For the entertainment of his family, he also built several mansions and farmhouses. In addition to his permanent residence in Palermo, he purchased properties in La Cumbre and Mar del Plata. “My father went to see Punta del Este once, but he didn’t like it. He said it was very windy. Instead, he loved Mar del Plata and decided to buy a house there that I inherited,” says Pupé. For years, in the 10 rooms of this gable-roofed, stone-fronted mansion, she ran the country’s first bed and breakfast.
Undoubtedly, the best known of the properties acquired by Fritz Mandl is the White Castle, today known as Castle Mandl, located between the Cordovan mountains of La Cumbre. When the Austrian millionaire bought it, in 1942, the large property was completely different from what it is today. Built in the 1930s, the castle had a marked medieval style. Not only did it have four towers and a moat, but it also had a keep with period weapons and a drawbridge.
Upon purchase, the businessman ordered a major renovation that took two years. Where the drawbridge was, he had a tunnel built so that cars could enter. He also filled in the moats with earth, had three of the four towers demolished – he left the rest to function as a water tower – and built the service area on the roof. “Before, the most common thing was that the house staff lived far from the house, but they wanted them to be close to them. All the changes he made were to make the house more practical,” says Pupe. “It’s a divine house, he loved it. And the view you have is magnificent. When my father died, it was left to two of my brothers, who turned it into a hotel. Currently the house is for sale. The international real estate agency Christie’s is asking for this 3,800,000 US$.
For years, the Austrian-Argentinian businessman and his family have spent much of their summer and winter holidays in the castle of Cordoba. Its owner received different guests each season, including well-known personalities from the country and Europe. “My father had many guests. He invited many foreigners who lived here, many of whom had come as refugees from World War II,” his eldest daughter recalls. Among the most important, she highlights the Prince of Starhemberg, former Vice-Chancellor and former Security Minister of Austria, who, like Mandl, moved to Argentina after Austria was annexed to the Third Reich. The prince, his wife, the famous actress Nora Gregor and their son spent long periods in the castle.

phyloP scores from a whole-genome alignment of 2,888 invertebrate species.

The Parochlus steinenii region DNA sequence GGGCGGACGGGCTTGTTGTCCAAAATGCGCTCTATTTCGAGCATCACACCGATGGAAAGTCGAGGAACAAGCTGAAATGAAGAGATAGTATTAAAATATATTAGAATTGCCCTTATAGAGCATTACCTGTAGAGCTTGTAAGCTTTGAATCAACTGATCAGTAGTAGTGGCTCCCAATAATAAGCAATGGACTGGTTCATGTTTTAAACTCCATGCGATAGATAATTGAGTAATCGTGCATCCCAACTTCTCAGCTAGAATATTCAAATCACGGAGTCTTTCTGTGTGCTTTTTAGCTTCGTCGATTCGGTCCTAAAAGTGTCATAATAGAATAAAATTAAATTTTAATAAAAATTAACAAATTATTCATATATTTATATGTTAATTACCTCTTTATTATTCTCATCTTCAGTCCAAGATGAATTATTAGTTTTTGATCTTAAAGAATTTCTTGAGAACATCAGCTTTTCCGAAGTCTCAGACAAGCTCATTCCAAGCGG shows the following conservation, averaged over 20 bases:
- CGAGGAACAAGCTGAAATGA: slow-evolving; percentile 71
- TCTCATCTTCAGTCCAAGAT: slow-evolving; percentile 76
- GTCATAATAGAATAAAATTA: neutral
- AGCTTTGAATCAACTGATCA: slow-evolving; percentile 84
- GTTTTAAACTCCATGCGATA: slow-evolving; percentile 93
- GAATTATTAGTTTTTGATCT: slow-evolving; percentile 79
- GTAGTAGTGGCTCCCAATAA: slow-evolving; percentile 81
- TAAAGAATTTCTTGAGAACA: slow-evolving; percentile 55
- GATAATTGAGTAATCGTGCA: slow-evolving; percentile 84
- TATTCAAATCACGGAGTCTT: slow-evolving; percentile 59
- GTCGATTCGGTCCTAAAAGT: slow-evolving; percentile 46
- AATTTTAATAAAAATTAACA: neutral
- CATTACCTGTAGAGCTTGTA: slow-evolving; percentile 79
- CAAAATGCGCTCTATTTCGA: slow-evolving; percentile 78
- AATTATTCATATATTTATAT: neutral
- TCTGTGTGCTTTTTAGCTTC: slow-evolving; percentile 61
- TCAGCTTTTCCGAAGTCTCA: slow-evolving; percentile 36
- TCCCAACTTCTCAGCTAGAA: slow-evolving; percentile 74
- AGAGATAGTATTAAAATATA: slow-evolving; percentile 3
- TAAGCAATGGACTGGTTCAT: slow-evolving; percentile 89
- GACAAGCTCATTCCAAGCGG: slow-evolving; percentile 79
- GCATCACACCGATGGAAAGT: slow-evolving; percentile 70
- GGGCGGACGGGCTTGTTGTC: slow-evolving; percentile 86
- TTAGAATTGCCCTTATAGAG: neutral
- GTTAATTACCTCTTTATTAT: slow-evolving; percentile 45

Fritz Mandl returned to settle in Austria as soon as he was able to return to his native country, in 1955. But until his last days of life, he returned to Argentina every summer to spend his holidays. “I have always come here to escape the European winter. My brother and I, on the other hand, are still staying here,” says Pupe. Years later, he succeeded in recovering his factory, the Hirtenberger Patronenfabrik. Instead of retiring, he decided to rebuild the munitions colossus that had made him one of Austria’s wealthiest men before World War II. Once again the company established itself as one of the great ammunition and dynamite factories in Europe, but without the branches it had before the Nazi invasion. “It was the only ammunition factory managed by a single person,” explains Pupé. Today, the company still exists, but it belongs to another family. It is called Hirtenberger Holding GmbH and has more than 1,800 employees.
After divorcing Wrany, her father married for the fourth and penultimate time to an Argentine, quarantine glory, with whom he had three other children. Six years later, during his divorce, he married the German Monika Brucklmeier, 40 years younger than him and the same age as his eldest daughter. “He had already had so many wives that for me the question of age was not important,” says Pupe, smiling. With his young wife, Fritz had his sixth and last child. He was still married to her when he died, aged 77, on September 8, 1977.
In Austria, historian Ursula Prutsch, hired by Mandl’s sons, published a biography of Fritz Mandl a few months ago. For Pupé, this hardcover book that rests on the coffee table in his living room helps to deny many of the myths that have been created around the figure of his father.